Post Drunken teens attack Hairy and Spike

Thursday December 21, 2006

That’s a headline I thought I’d never write.

The ABH writes that Charlie Taylor Douglas of Reynolds and Richard Alexander Perry of Fort Valley were arrested Tuesday on charges of battery, reckless conduct, underage possession of alcohol, public drunkenness and carrying a weapon on school property.

Immediately after the halftime show [of the men’s basketball game against Jacksonville], thousands of fans at Stegeman Coliseum saw the teens run from their seats to the court floor and, according to a UGA police report, “attack two University of Georgia mascots.”

I’m glad these bits of trash were arrested, but I’m disappointed that other fans didn’t apply some justice themselves. Of course there were 63 people at the game, so it might have been that no one was within a section or two.

They messed with the wrong mascots though. Hairy has a background in law enforcement, and Spike is usually packing heat.

Hairy Law Enforcement

Already interviewing the usual suspects.


Can kill a man.

Post Ineligiball

Thursday December 21, 2006

It hasn’t been Reggie Ball’s month. A month ago, he was the senior quarterback of the team on top of the ACC standings. His team was expected to end the losing streak to Georgia and win the ACC title.

In that month since, Ball has:

  • Turned in a 6-for-22, 2 INT performance against Georgia to finish with an 0-4 career record against the Dawgs.
  • Followed that up with a 9-29, 2 INT performance in the ACC title game loss to Wake Forest.
  • Become academically ineligible for Tech’s Gator Bowl appearance against West Virginia.

I would never pull for Ball on the football field, but this complete fizzle to the end of his career just makes you cringe. Four years of eligibility was just too much to ask for Mr. 4th Down.

Post Happy JUCO Day

Wednesday December 20, 2006
Vince Vance…all 6’7″ of him

It’s been a while since Georgia has signed a junior college football player, but that has changed in a big way. Today is the first day that JUCO transfers can sign with a program, and Georgia has received three signatures so far.

OG/OT Scott Haverkamp, DE Jarius Wynn, and DT Corvey Irvin signed with the Dawgs today. Two other JUCO offensive linemen, Vince Vance and Joe Blaes, are also expected to sign within the next day or so. All will be enrolled for spring semester and will be able to provide depth during spring practice. The Dawgs needed some immediate help on the offensive line particularly, and these junior college transfers give the Dawgs some older and more physically-mature players than the typical true freshman at a position where that really matters. Now they have about eight months to get up to speed and hopefully contribute to Georgia’s depth for the 2007 season.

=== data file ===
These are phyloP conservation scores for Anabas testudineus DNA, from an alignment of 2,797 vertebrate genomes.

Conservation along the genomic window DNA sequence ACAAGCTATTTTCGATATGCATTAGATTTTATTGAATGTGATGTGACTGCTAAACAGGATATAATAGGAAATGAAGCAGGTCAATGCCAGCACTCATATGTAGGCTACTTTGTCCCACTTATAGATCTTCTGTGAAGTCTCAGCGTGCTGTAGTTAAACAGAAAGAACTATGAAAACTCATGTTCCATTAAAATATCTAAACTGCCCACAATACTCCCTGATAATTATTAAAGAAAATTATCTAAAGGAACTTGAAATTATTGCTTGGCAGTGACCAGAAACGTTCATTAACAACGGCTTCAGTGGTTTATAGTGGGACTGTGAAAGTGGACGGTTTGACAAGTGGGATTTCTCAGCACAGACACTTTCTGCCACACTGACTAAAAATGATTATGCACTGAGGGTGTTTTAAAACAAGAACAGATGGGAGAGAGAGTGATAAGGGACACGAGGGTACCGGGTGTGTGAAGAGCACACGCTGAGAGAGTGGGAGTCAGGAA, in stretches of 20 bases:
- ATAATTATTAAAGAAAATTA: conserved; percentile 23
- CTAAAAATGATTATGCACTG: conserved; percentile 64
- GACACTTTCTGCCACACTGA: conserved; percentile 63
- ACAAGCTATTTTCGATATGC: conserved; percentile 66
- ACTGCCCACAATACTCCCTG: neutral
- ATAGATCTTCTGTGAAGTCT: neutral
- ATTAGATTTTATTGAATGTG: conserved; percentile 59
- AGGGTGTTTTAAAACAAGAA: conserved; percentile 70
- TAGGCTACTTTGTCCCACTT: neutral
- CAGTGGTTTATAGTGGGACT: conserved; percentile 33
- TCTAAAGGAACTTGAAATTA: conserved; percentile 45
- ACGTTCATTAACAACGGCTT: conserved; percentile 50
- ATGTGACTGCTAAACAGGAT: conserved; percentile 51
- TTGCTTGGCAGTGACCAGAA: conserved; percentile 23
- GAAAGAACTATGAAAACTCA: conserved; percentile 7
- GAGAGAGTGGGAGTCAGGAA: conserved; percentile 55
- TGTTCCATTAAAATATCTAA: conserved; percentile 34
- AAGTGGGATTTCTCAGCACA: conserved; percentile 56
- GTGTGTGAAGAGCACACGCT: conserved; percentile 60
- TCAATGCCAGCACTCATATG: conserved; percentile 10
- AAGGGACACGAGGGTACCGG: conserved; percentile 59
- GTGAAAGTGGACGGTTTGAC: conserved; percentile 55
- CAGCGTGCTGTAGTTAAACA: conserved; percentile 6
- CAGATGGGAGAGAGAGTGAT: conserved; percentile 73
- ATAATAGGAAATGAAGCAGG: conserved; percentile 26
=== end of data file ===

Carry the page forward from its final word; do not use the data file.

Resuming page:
UPDATE: Chad Simmons of UGASports.com is reporting tonight ($) that Blaes will not sign with Georgia at this time because the Dawgs apparently ran out of room for mid-year enrollees. It is possible that Blaes still could sign with Georgia in February and enroll in the summer, but he is weighing his options and considering a couple of other schools where he could enroll mid-year..

Post Cutting off the nose to spite the face

Wednesday December 20, 2006

The NCAA Committee on Women’s Athletics has proposed a ban on the use of male practice players for women’s teams. You might or might not know that it’s a common practice to augment the practice squads of women’s teams (mostly basketball, but others do it also) with men, usually volunteers, in order to improve the level of competition in practice.

That’s apparently an abomination.

The thing about this recommendation is that the committee seems so rabid about the gender issues involved that they completely missed how these practice squads are used. Coaches and players from across the country have chimed in over the past week setting the record straight. The opposition is nearly unanimous. Did the CWA even research the issue?

I’ve seen Georgia practices where there were only eight or so scholarship players, and the managers and coaches – male and female – had to be pressed into service while the starters and reserves rotated in and out. Even when there are enough players for two squads, you want your starters and reserves running your plays while a practice squad simulates the opponent. You also have to consider that you often won’t have a full squad able to go full-speed in every practice because of injury or fatigue. This isn’t football where you have entire practice squads of freshmen and walk-ons. Either the reserves must take time away from their development to be the practice dummies, or you can get outside help. Why not use women volunteers? Quick – find a female on campus to simulate Candace Parker. You won’t find many men who can do what Parker does, but at least you might find a few 6’4" guys with decent basketball skills. Any female who fits that bill is probably already on the team.

Don’t take my testosterone-clouded word for it. How about two women who have been advocates of the game for decades? Ask All-American Ivory Latta. "Love ’em. That’s how they make us better. They give us attitude. They give us the killer instinct." Even the Women’s Basketball Coaches Association, hardly timid when it comes to sticking up for the women’s game, is opposed to the proposal. "It’s mind boggling that this is what’s getting all the focus,” said WBCA president Beth Bass. But of course they’d oppose the proposal. The WBCA represents the coaches – the people who understand how these practice squads are actually used.